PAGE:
– Each season over the last three years, on average, it has taken more passes per 15+ yard reception, (2012- 4.64, 2013-5.37, 2014-5.49, 2015-6.50)
– Over the past four years, 41.1-percent of the pass attempts, 33.4-percent of the pass completions, 33.6-  percent of the touchdown passes and 52.4-percent of the interceptions happened when ASU was behind in  the game
– In 2012 and 2013 combined, ASU threw 54.1-percent of its touchdown passes from within their  opponents’ red zones, while in 2014 and 2015 combined, it was 65.6-percent
– Over the last four years, when ASU throws two touchdown passes or more in a game they are 25-10,  whereas when they throw fewer than two touchdown passes in a game they are 9-9
– Each season over the last four years, the percentage of pass receptions covering 15 yards or more as a  percentage of total passes decreased, (2012-21.5%, 2013-18.6%, 2014-18.2%, 2015-15.4%)
– Each season since Graham’s first in 2012, ASU has thrown more passes per game than the previous year,  (2012-31.7, 2013-35.3, 2014-35.9, 2015-41.0)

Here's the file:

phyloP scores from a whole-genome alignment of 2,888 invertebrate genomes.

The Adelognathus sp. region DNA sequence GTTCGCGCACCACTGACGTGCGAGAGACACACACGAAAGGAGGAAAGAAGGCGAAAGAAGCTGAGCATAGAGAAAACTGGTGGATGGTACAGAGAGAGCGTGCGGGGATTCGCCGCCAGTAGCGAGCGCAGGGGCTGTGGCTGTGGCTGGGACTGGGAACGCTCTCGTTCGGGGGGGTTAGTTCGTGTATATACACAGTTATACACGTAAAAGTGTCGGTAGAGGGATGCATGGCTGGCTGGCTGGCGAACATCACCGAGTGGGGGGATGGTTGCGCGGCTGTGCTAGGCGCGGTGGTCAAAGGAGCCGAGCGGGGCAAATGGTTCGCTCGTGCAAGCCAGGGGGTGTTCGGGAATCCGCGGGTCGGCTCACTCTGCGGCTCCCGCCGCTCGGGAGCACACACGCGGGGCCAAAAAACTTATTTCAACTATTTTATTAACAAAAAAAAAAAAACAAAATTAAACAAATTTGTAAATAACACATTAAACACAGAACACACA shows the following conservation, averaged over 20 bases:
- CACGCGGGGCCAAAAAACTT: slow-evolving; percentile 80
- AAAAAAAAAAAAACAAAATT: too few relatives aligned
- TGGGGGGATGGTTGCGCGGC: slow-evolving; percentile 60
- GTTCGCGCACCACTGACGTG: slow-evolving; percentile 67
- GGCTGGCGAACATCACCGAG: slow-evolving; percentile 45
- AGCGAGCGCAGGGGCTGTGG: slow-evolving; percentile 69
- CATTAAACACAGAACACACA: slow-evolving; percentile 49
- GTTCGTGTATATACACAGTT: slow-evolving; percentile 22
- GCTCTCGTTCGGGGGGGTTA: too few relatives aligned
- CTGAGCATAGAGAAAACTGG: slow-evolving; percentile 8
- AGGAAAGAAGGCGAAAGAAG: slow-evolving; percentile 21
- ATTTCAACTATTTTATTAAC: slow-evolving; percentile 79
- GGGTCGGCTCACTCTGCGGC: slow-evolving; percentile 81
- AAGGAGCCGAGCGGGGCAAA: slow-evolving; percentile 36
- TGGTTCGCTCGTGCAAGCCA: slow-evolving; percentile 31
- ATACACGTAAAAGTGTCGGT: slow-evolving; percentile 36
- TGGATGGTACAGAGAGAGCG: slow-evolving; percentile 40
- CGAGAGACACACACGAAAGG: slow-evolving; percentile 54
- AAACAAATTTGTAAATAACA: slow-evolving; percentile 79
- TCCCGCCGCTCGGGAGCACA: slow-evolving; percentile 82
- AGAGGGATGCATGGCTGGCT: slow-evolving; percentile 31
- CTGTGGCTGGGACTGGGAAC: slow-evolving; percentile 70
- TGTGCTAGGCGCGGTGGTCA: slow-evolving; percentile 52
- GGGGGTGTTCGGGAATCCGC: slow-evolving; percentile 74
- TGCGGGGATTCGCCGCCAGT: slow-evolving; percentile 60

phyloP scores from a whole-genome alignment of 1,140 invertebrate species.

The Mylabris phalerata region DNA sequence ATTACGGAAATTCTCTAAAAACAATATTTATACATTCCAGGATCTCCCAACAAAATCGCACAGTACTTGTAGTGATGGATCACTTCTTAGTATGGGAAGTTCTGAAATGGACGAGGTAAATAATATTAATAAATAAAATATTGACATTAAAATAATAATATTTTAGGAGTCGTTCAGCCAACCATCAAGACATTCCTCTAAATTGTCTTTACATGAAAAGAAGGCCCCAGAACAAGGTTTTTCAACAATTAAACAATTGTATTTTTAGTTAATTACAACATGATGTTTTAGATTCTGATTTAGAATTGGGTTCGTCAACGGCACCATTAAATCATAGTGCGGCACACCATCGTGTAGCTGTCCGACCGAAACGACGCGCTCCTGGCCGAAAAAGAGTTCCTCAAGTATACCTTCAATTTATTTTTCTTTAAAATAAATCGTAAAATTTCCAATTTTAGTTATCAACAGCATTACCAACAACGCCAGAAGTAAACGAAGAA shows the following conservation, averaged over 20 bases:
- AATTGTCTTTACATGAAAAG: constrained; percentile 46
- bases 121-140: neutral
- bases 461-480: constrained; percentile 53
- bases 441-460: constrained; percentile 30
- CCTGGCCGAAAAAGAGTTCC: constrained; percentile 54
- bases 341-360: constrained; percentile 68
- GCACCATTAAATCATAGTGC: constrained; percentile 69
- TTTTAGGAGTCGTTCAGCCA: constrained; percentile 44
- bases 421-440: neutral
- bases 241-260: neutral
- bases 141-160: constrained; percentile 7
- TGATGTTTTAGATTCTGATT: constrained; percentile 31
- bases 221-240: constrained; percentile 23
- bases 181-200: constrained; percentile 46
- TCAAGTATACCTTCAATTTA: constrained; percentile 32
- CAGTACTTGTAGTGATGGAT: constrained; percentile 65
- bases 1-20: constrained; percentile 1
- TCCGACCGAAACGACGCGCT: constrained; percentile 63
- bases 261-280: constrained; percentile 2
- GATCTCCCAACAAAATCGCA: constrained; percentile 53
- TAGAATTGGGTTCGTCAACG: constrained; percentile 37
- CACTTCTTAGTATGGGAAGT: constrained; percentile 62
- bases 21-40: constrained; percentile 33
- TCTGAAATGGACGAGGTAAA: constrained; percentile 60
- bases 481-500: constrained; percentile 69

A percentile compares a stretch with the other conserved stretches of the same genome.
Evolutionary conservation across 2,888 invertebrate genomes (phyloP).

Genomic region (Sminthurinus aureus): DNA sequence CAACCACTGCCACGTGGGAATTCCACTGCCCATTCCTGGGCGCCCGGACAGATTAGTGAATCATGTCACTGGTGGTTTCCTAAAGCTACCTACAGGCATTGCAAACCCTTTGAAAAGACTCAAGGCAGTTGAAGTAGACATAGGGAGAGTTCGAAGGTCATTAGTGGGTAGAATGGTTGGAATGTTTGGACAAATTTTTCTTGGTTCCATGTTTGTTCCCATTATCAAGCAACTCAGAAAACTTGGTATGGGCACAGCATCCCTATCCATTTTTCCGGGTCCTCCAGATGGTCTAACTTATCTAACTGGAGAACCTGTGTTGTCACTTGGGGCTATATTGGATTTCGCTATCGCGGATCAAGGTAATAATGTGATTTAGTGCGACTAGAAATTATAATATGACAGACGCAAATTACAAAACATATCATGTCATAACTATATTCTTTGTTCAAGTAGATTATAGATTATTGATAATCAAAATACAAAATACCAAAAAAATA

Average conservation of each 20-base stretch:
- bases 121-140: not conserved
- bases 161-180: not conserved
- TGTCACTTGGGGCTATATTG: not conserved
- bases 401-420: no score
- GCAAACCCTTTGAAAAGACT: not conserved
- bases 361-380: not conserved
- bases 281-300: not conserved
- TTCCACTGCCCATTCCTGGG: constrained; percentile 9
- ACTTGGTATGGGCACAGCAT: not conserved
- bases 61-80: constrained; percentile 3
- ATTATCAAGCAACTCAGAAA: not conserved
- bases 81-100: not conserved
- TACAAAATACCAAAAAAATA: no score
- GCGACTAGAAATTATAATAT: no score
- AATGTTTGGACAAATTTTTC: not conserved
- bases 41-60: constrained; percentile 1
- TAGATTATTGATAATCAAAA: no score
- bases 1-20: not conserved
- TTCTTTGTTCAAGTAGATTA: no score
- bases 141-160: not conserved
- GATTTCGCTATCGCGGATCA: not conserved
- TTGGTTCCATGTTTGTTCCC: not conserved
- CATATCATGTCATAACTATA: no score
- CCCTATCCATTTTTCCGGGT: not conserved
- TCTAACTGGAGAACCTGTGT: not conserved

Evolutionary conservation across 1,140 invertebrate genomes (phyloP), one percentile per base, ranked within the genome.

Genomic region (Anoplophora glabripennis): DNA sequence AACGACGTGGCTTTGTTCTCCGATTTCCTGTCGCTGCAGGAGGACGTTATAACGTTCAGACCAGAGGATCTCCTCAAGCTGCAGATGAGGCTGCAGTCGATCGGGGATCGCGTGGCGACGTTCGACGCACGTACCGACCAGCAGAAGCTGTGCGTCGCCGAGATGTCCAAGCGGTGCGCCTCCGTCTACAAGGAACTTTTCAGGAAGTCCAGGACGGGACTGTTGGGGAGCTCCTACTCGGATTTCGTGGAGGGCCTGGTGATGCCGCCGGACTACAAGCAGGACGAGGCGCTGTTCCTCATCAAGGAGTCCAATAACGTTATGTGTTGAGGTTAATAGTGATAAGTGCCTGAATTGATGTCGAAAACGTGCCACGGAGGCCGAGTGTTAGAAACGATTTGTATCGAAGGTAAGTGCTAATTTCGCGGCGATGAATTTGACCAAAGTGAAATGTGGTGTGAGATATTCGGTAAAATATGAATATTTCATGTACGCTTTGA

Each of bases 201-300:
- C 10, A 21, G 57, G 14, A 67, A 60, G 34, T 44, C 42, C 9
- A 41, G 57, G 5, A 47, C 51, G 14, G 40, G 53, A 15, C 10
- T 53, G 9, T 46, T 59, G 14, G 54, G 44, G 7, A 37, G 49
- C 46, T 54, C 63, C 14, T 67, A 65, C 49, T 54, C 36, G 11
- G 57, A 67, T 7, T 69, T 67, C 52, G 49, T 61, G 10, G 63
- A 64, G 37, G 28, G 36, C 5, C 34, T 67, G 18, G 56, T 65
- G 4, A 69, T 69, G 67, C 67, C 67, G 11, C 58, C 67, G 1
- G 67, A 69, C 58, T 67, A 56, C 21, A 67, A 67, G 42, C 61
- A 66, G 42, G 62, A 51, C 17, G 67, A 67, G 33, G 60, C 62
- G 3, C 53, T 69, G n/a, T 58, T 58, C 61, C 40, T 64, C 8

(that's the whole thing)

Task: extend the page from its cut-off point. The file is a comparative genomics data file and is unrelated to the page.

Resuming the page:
– Last year was the first year in the Todd Graham era that ASU threw more passes in the second half than  in the first
– In the fourth quarter of years 2012 and 2013 combined, ASU averaged throwing an interception once  every 14.5 pass attempts, however, in years 2014 and 2015 combined, it was once every 33.6 pass attempts
– Each season in Graham’s tenure, ASU threw more red zone passes, (2012- 61, 2013-68, 2014-72, 2015-94)
– Each season in Graham’s tenure, ASU threw more third down passes, (2012-103, 2013-121, 2014-134, 2015-  162)
– Since 2013, ASU improved its percentage of third down passes that obtained a first down, (2013-33.1%,  2014-35.1%, 2015-36.4%)
– ASU was fourth in the conference in 2015 in third down conversions, tenth in 2014, eighth in 2013 and  third in 2012.
– ASU played more third down snaps than any other team in the conference last year
– Last year, ASU converted 51.56-percent of its red zone opportunities into red zone touchdowns, in 2014 it  was 62.50-percent, in 2013 it was 61.33-percent and in 2012 it was 61.97-percent
– In 2015, ASU lost the ball 19 times, in 2014, it was 13 times, in 2013, it was 18 times and in 2012 it was 24  times

DEFENSIVE OUTPUT
Defense– In 2015, ASU was the only team to average keeping its conference opponents under 100 yards per game
– Over the past three years when opponents have entered the ASU red zone, they have run the ball less  frequently, (2013-62.6%, 2014-56.2%, 2015-53.6%)